So much ink — both real and digital — was devoted to President Obama’s statements Monday on network neutrality that we decided to round up some of the more insightful as a guide to the issue.
Now that Barack Obama has put his clear personal stamp on net neutrality, even Republicans who wouldn’t know Title II from the Tidal Basin, will be utterly, eternally and vocally opposed to reclassification.
President Obama has come out strongly and specifically in favor of “bright-line rules” that will protect network neutrality. Now the FCC just has to write them.
The FCC’s emerging net neutrality plan appears to be closely modeled on the partial reclassification plan proposed by Mozilla.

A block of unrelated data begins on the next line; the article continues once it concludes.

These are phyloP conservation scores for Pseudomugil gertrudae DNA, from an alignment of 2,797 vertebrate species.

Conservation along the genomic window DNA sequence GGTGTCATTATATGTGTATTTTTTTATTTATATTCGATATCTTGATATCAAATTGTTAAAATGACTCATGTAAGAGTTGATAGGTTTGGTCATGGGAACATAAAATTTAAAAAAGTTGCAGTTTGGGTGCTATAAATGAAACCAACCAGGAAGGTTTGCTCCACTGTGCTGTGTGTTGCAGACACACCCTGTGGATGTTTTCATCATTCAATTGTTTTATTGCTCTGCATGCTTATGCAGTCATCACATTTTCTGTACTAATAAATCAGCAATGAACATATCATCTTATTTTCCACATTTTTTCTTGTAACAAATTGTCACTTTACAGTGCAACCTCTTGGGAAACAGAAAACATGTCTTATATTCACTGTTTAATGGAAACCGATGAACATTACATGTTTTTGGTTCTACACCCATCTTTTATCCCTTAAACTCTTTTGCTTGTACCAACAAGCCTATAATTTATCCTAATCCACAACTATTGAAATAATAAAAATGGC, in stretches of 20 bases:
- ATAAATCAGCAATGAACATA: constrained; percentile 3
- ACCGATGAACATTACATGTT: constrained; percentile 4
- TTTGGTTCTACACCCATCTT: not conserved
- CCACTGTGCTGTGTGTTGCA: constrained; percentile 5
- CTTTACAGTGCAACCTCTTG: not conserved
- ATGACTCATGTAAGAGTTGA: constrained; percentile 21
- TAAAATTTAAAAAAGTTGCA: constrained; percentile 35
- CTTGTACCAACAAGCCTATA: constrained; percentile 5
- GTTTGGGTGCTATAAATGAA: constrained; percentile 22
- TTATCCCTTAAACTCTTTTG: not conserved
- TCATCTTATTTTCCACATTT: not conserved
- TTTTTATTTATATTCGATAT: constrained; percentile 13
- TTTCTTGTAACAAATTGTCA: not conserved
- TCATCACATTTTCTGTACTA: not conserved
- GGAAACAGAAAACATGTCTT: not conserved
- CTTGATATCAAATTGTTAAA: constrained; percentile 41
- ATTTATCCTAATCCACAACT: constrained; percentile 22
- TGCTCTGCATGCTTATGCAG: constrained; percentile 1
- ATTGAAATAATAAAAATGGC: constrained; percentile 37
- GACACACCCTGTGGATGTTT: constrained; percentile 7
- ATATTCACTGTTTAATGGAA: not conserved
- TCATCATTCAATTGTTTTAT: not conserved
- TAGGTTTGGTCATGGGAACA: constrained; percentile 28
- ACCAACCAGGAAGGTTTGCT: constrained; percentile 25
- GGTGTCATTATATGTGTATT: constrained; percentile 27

A report out Tuesday on the cost of interconnection fights shows that the problem is the business deals, not technology, and that the consumer pays the price.
After 3.7 million public comments and an orgy of lobbying, do we know what the FCC will decide on net neutrality? No, but here are five things we’ve learned so far.
It’s like it’s 2010 all over again as the FCC indicates it may take a second look at bringing the idea of network neutrality to the wireless networks as part of its Open Internet proceeding.
Understanding how bandwidth is priced can be complicated. But if you value the internet, it’s worth trying to understand how it works because large ISPs and certain business models can drive up bandwidth costs for all.
Attention, ISPs who have vague terms of service or promise one thing and then fail to deliver: The FCC is keeping an eye on you.
Not everyone agrees that Title II is the right way to resolve the impasse over network neutrality. We offered Richard Bennett a chance to explain why he’s against it.